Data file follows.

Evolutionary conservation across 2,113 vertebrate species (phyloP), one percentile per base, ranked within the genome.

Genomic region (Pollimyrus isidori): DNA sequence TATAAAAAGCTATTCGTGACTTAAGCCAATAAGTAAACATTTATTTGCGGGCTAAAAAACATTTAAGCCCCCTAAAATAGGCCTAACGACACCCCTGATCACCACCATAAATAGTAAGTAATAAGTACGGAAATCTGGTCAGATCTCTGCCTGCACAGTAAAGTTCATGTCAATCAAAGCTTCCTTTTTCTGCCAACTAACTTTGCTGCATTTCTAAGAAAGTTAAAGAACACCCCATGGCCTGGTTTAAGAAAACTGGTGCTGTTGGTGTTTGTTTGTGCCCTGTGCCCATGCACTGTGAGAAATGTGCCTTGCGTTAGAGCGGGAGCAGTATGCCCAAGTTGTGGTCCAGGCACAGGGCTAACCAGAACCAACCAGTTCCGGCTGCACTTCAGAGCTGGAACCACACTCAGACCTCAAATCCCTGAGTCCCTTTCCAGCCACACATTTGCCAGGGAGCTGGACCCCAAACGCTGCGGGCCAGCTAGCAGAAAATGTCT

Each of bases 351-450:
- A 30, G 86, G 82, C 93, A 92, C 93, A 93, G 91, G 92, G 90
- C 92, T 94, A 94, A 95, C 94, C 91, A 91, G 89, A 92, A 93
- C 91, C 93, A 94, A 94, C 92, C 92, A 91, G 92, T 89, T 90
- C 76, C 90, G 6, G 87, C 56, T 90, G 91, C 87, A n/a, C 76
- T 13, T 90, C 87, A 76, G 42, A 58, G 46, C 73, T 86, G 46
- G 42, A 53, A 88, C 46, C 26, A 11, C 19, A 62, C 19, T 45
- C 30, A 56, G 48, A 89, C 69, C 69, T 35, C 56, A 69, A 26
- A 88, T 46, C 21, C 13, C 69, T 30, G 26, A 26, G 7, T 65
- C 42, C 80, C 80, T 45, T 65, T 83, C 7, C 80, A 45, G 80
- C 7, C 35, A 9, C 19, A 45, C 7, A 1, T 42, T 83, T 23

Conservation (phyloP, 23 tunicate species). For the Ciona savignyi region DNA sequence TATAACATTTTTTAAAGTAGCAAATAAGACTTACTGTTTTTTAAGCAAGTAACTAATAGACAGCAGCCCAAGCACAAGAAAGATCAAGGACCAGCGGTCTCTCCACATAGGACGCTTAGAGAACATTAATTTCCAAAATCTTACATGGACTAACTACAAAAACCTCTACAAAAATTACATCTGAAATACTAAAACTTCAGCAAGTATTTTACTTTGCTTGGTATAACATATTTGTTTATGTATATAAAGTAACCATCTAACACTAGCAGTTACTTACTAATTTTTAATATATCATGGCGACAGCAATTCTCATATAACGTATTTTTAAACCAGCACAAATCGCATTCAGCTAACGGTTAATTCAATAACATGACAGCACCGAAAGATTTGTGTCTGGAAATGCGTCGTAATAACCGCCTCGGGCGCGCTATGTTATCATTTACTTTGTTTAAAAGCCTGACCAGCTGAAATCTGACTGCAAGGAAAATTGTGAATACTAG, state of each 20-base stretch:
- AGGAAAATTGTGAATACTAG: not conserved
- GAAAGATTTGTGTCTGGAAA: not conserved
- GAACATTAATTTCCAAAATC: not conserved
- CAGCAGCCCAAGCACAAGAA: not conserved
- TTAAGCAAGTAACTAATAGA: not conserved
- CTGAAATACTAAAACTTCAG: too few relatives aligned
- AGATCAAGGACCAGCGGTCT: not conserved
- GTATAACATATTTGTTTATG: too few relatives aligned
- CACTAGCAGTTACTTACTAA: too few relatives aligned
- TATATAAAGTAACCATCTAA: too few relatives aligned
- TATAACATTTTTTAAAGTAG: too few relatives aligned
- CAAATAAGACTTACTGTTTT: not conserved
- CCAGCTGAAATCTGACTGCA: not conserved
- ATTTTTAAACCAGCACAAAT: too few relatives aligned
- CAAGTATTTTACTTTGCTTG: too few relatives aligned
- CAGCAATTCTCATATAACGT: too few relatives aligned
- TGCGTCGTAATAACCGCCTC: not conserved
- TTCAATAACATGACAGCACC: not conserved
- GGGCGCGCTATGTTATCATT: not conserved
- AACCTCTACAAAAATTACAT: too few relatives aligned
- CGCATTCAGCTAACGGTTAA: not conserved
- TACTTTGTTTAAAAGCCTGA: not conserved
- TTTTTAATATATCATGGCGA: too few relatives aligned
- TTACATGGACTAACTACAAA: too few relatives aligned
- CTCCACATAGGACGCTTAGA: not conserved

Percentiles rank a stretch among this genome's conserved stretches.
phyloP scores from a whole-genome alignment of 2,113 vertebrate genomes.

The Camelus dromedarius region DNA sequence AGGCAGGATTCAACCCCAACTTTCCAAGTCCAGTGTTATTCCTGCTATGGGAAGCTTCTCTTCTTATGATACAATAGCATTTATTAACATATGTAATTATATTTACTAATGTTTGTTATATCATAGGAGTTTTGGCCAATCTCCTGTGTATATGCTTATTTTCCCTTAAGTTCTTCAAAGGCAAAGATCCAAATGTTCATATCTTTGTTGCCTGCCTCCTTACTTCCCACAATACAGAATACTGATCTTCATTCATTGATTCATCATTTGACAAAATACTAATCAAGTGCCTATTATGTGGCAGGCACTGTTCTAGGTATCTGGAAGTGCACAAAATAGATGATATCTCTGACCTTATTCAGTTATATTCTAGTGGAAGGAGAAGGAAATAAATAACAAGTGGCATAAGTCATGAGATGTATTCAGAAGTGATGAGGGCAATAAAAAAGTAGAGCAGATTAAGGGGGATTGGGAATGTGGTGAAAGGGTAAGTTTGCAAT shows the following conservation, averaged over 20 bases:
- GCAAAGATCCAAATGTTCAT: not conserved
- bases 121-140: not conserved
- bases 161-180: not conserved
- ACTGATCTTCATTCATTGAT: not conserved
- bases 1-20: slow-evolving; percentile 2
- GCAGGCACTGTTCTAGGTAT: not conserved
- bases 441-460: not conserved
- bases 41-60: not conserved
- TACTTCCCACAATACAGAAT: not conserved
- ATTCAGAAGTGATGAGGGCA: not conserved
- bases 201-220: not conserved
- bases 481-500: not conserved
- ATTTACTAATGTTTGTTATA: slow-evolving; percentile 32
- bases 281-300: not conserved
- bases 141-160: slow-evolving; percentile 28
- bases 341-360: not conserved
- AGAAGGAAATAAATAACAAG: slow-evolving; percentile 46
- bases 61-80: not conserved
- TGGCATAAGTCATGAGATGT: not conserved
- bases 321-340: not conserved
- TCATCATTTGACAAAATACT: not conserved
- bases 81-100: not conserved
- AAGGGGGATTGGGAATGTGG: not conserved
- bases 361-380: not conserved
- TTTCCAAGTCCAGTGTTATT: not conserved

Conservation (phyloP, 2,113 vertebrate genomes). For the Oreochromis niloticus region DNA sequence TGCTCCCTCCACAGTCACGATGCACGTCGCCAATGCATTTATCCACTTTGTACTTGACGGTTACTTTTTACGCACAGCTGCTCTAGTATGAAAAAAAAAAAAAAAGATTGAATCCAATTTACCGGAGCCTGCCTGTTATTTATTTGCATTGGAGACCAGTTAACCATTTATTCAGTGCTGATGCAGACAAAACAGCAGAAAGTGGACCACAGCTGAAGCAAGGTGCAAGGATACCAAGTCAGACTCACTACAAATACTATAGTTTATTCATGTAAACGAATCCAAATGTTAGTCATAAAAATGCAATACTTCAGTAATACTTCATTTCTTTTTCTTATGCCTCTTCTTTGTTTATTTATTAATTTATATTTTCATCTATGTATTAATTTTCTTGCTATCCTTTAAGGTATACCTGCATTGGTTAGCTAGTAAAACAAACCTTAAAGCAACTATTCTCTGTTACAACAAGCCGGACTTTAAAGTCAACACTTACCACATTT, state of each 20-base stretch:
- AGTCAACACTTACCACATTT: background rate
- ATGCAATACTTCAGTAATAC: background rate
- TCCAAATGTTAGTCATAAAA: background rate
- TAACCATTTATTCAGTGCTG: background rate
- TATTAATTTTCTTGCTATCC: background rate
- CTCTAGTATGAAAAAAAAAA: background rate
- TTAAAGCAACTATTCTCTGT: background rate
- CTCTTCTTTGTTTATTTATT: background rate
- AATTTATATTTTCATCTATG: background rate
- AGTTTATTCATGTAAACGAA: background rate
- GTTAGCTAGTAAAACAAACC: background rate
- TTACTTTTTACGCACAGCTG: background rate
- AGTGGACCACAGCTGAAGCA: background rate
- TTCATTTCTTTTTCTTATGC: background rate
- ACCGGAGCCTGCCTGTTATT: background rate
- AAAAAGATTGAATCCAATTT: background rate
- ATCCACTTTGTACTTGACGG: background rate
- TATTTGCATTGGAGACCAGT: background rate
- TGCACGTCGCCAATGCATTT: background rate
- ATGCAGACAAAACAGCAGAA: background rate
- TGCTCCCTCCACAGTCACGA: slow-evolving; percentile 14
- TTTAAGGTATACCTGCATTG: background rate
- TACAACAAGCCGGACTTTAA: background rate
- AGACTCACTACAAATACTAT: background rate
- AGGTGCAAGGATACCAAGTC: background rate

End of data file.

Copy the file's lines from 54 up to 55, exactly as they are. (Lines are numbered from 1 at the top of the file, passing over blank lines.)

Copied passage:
- bases 481-500: not conserved
- ATTTACTAATGTTTGTTATA: slow-evolving; percentile 32